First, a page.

As Microsoft has added more consumer subscribers to the rolls of Office 365, the amount of revenue per subscriber has fallen, according to estimates based on the limited information the company releases.
The downward trend in revenue-per-subscriber hints at a significant shift to the less expensive rent-not-own plans available to consumers, such as Office 365 Personal, a $69.99 annual deal that provides one Office license for a personal computer and one license for a tablet.
In the fourth quarter of 2014 -- the most recently reported -- Microsoft said it had 5.7 million more paid subscribers than the same period the year before, and that revenue had increased year-over-year by $97 million.
On average, then, each of the 5.7 million additional subscriptions generated $17.01 during the quarter. But because Microsoft recognizes that revenue over the period of a subscription -- in other words, in four equal allotments in the course of a year -- those subscribers were each worth an average of $68.04 ($17.01 X 4) annually.
That was the lowest amount over the last four quarters, according to the figures Microsoft has provided in its filings with the U.S. Securities and Exchange Commission (SEC).
For example, in the third quarter, the average per-subscriber revenue was $19.02 (or $76.08 for a year), while the second and first were $25 ($100 annually) and $22.27 ($89.09), respectively.
(Jan Dawson, chief analyst with Jackdaw Research, provided revenue estimates for the June quarter, as Microsoft closed its fiscal year 2014 at the end of that quarter, and so used its SEC filing to spell out the year's numbers rather than those for the three-month stretch.)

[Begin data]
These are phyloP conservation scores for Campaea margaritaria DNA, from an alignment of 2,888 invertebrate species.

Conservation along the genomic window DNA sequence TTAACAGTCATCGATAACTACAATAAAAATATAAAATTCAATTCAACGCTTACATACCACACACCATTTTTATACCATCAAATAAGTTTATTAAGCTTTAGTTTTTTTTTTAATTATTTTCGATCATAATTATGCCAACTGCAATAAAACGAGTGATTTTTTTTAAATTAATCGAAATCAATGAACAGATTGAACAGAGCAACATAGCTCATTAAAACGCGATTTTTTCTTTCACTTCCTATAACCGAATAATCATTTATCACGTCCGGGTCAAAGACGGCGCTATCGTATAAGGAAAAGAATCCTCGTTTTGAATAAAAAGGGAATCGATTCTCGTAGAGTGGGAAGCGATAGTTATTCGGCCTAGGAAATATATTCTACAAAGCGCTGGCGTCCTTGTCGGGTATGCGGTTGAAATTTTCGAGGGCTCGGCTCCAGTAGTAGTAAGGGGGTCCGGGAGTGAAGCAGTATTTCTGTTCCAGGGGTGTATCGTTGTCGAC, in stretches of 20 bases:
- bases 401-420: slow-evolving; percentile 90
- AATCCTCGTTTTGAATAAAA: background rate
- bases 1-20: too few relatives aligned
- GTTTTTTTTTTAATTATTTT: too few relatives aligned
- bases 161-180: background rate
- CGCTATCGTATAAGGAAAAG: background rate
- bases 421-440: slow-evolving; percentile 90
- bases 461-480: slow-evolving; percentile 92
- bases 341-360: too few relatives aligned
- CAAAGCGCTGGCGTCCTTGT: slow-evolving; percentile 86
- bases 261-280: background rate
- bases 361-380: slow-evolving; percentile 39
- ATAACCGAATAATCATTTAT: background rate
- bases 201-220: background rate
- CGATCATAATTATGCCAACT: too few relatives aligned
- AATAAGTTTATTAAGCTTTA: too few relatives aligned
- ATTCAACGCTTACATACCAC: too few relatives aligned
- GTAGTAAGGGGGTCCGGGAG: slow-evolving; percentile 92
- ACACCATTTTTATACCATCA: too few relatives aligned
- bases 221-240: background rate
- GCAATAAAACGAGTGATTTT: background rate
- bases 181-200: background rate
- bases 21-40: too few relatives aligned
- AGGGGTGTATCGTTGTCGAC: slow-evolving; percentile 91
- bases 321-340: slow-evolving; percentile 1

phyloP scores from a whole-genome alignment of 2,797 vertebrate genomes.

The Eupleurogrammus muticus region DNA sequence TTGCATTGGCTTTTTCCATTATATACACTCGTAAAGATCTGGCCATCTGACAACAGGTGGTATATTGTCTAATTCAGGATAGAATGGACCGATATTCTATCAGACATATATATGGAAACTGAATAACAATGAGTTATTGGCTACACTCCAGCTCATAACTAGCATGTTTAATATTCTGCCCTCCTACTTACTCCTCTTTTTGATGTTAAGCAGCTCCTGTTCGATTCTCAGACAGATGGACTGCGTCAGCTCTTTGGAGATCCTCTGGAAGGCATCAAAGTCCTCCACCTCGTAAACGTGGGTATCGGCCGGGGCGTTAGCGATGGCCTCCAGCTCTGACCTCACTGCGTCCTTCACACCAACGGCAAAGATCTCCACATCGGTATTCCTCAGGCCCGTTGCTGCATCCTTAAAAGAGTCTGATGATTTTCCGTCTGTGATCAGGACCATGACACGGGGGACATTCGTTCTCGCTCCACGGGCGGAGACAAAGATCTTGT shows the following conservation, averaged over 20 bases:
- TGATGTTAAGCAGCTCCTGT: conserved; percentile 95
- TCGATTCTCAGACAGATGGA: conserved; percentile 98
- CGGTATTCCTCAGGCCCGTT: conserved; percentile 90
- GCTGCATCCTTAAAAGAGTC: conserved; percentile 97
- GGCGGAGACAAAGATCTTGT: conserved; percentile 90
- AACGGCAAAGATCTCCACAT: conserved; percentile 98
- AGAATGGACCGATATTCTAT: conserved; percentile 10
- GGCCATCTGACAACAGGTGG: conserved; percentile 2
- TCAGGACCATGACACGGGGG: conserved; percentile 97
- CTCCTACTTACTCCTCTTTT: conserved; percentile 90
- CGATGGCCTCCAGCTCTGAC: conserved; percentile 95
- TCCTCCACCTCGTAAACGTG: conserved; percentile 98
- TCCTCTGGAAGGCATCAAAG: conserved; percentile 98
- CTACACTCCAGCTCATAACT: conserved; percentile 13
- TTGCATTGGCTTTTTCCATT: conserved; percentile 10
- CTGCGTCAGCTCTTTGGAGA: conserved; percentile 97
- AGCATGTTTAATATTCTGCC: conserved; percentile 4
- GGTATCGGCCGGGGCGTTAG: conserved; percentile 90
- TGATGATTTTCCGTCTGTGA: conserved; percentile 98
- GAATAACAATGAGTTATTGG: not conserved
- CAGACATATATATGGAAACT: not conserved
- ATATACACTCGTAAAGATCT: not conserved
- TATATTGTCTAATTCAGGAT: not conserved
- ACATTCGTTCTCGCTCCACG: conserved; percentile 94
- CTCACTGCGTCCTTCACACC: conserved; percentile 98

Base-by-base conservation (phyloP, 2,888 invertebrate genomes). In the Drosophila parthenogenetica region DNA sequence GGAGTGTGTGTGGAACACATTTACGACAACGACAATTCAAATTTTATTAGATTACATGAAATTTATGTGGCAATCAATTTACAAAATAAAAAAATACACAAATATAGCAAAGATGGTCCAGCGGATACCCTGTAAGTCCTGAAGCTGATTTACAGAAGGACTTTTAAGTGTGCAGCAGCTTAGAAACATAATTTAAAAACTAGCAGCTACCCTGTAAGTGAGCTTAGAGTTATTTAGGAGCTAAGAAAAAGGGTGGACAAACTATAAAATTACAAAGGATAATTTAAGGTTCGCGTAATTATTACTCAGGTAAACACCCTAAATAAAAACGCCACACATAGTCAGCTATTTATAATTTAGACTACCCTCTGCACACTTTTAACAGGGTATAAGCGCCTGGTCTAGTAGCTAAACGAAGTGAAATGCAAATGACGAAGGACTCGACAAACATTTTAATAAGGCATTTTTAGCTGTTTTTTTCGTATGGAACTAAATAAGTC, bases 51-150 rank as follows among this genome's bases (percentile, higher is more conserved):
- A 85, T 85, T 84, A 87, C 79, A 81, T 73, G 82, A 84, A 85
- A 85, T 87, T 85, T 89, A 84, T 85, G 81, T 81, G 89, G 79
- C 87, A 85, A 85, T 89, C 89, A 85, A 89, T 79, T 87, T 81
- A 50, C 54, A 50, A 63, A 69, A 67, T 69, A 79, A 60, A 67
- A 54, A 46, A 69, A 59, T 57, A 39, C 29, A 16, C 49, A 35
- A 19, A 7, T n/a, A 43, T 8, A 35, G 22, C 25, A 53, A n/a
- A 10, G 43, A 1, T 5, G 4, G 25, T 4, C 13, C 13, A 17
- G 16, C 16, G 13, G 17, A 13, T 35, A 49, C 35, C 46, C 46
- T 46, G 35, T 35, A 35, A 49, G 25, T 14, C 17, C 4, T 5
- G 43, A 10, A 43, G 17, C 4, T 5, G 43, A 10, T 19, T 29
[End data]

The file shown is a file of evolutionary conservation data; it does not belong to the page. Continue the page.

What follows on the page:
During the year, Microsoft's average per-subscriber revenue from its consumer Office 365 plans dropped 24%.
Admittedly, Computerworld's calculations are sketchy: They only account for the year-over-year growth in both subscribers and revenue, and so don't provide a complete picture of the average revenue for all subscribers. Also in play are Microsoft's number rounding and the fact that consumers are subscribing throughout each three-month stretch, leading to potential artificial fluctuations if, say, more customers sign up near the start or end of a quarter.
The latter may have been the cause of the second quarter's uptick in revenue per subscriber. Office 365 Home, which debuted in late January 2013, only began collecting significant numbers of subscribers in the June quarter. If most subscribed early in that quarter, then renewed a year later, in Q2 2014, the revenue would have skewed higher since more than the usual number would have paid throughout most of the period.
Office 365 Home gives buyers the right to install the Office suite on up to five Windows PCs or Macs, and on as many as five tablets. It lists for $99.99 annually or $9.99 monthly.
Still, the general trend was clear: Average per-subscriber revenue declined in the second half of 2014.
That's no surprise.